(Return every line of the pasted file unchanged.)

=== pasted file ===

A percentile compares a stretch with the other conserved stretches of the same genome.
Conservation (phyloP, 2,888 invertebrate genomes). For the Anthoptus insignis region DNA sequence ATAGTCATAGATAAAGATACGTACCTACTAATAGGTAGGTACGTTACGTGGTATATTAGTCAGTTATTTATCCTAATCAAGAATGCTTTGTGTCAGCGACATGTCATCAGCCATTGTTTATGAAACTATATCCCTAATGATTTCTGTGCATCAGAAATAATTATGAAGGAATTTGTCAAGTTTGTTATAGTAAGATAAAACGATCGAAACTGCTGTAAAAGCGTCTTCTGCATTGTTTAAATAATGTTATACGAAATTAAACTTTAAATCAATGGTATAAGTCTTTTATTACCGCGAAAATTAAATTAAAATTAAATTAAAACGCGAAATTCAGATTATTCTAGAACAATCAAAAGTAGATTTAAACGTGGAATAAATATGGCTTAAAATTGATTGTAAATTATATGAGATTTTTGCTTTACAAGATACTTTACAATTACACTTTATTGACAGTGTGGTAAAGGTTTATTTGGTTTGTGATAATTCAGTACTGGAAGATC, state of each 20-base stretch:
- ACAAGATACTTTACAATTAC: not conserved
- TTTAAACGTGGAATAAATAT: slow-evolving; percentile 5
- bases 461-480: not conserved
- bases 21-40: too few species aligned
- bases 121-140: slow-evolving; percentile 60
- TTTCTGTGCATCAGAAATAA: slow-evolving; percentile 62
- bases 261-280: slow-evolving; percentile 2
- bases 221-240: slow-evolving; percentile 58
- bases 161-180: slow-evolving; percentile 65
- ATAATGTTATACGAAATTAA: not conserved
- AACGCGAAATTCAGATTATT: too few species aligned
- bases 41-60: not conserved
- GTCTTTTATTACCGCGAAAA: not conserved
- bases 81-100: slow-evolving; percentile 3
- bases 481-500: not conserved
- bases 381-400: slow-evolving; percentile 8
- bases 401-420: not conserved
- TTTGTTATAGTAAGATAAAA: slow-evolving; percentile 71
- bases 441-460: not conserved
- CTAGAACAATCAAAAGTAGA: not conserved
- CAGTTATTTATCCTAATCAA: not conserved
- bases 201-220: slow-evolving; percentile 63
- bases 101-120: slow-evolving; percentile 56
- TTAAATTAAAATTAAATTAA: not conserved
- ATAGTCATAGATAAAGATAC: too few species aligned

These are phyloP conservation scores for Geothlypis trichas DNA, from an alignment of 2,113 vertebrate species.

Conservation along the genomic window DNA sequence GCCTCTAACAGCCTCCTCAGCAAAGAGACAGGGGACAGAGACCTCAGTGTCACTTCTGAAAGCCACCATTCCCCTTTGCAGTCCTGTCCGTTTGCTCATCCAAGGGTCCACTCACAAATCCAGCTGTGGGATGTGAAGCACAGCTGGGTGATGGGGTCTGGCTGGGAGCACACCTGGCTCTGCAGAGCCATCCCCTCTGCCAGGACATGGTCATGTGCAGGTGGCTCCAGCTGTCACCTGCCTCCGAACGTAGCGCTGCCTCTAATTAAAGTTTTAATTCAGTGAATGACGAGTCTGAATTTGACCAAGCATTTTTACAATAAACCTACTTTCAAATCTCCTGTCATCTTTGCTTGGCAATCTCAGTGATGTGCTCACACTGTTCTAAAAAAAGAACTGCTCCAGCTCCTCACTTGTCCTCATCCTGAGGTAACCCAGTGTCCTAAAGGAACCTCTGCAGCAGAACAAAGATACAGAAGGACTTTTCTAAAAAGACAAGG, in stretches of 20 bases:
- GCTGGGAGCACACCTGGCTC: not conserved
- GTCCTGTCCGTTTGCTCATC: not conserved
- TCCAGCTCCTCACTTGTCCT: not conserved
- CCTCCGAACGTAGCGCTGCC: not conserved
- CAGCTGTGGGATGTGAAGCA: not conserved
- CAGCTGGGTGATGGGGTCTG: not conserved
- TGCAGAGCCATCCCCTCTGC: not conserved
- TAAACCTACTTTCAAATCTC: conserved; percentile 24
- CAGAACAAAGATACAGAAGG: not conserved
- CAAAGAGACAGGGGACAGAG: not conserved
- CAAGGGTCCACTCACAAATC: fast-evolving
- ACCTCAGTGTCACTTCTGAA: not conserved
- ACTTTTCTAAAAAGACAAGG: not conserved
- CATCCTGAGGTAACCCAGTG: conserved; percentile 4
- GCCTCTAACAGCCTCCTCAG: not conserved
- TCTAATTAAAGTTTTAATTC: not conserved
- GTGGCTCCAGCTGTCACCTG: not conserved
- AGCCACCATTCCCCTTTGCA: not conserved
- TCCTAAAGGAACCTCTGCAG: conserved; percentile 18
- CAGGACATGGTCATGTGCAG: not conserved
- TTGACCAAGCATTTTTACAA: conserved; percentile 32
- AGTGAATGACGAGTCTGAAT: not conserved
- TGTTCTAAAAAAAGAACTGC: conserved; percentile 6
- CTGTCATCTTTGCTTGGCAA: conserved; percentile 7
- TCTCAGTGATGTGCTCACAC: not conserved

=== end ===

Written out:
A percentile compares a stretch with the other conserved stretches of the same genome.
Conservation (phyloP, 2,888 invertebrate genomes). For the Anthoptus insignis region DNA sequence ATAGTCATAGATAAAGATACGTACCTACTAATAGGTAGGTACGTTACGTGGTATATTAGTCAGTTATTTATCCTAATCAAGAATGCTTTGTGTCAGCGACATGTCATCAGCCATTGTTTATGAAACTATATCCCTAATGATTTCTGTGCATCAGAAATAATTATGAAGGAATTTGTCAAGTTTGTTATAGTAAGATAAAACGATCGAAACTGCTGTAAAAGCGTCTTCTGCATTGTTTAAATAATGTTATACGAAATTAAACTTTAAATCAATGGTATAAGTCTTTTATTACCGCGAAAATTAAATTAAAATTAAATTAAAACGCGAAATTCAGATTATTCTAGAACAATCAAAAGTAGATTTAAACGTGGAATAAATATGGCTTAAAATTGATTGTAAATTATATGAGATTTTTGCTTTACAAGATACTTTACAATTACACTTTATTGACAGTGTGGTAAAGGTTTATTTGGTTTGTGATAATTCAGTACTGGAAGATC, state of each 20-base stretch:
- ACAAGATACTTTACAATTAC: not conserved
- TTTAAACGTGGAATAAATAT: slow-evolving; percentile 5
- bases 461-480: not conserved
- bases 21-40: too few species aligned
- bases 121-140: slow-evolving; percentile 60
- TTTCTGTGCATCAGAAATAA: slow-evolving; percentile 62
- bases 261-280: slow-evolving; percentile 2
- bases 221-240: slow-evolving; percentile 58
- bases 161-180: slow-evolving; percentile 65
- ATAATGTTATACGAAATTAA: not conserved
- AACGCGAAATTCAGATTATT: too few species aligned
- bases 41-60: not conserved
- GTCTTTTATTACCGCGAAAA: not conserved
- bases 81-100: slow-evolving; percentile 3
- bases 481-500: not conserved
- bases 381-400: slow-evolving; percentile 8
- bases 401-420: not conserved
- TTTGTTATAGTAAGATAAAA: slow-evolving; percentile 71
- bases 441-460: not conserved
- CTAGAACAATCAAAAGTAGA: not conserved
- CAGTTATTTATCCTAATCAA: not conserved
- bases 201-220: slow-evolving; percentile 63
- bases 101-120: slow-evolving; percentile 56
- TTAAATTAAAATTAAATTAA: not conserved
- ATAGTCATAGATAAAGATAC: too few species aligned

These are phyloP conservation scores for Geothlypis trichas DNA, from an alignment of 2,113 vertebrate species.

Conservation along the genomic window DNA sequence GCCTCTAACAGCCTCCTCAGCAAAGAGACAGGGGACAGAGACCTCAGTGTCACTTCTGAAAGCCACCATTCCCCTTTGCAGTCCTGTCCGTTTGCTCATCCAAGGGTCCACTCACAAATCCAGCTGTGGGATGTGAAGCACAGCTGGGTGATGGGGTCTGGCTGGGAGCACACCTGGCTCTGCAGAGCCATCCCCTCTGCCAGGACATGGTCATGTGCAGGTGGCTCCAGCTGTCACCTGCCTCCGAACGTAGCGCTGCCTCTAATTAAAGTTTTAATTCAGTGAATGACGAGTCTGAATTTGACCAAGCATTTTTACAATAAACCTACTTTCAAATCTCCTGTCATCTTTGCTTGGCAATCTCAGTGATGTGCTCACACTGTTCTAAAAAAAGAACTGCTCCAGCTCCTCACTTGTCCTCATCCTGAGGTAACCCAGTGTCCTAAAGGAACCTCTGCAGCAGAACAAAGATACAGAAGGACTTTTCTAAAAAGACAAGG, in stretches of 20 bases:
- GCTGGGAGCACACCTGGCTC: not conserved
- GTCCTGTCCGTTTGCTCATC: not conserved
- TCCAGCTCCTCACTTGTCCT: not conserved
- CCTCCGAACGTAGCGCTGCC: not conserved
- CAGCTGTGGGATGTGAAGCA: not conserved
- CAGCTGGGTGATGGGGTCTG: not conserved
- TGCAGAGCCATCCCCTCTGC: not conserved
- TAAACCTACTTTCAAATCTC: conserved; percentile 24
- CAGAACAAAGATACAGAAGG: not conserved
- CAAAGAGACAGGGGACAGAG: not conserved
- CAAGGGTCCACTCACAAATC: fast-evolving
- ACCTCAGTGTCACTTCTGAA: not conserved
- ACTTTTCTAAAAAGACAAGG: not conserved
- CATCCTGAGGTAACCCAGTG: conserved; percentile 4
- GCCTCTAACAGCCTCCTCAG: not conserved
- TCTAATTAAAGTTTTAATTC: not conserved
- GTGGCTCCAGCTGTCACCTG: not conserved
- AGCCACCATTCCCCTTTGCA: not conserved
- TCCTAAAGGAACCTCTGCAG: conserved; percentile 18
- CAGGACATGGTCATGTGCAG: not conserved
- TTGACCAAGCATTTTTACAA: conserved; percentile 32
- AGTGAATGACGAGTCTGAAT: not conserved
- TGTTCTAAAAAAAGAACTGC: conserved; percentile 6
- CTGTCATCTTTGCTTGGCAA: conserved; percentile 7
- TCTCAGTGATGTGCTCACAC: not conserved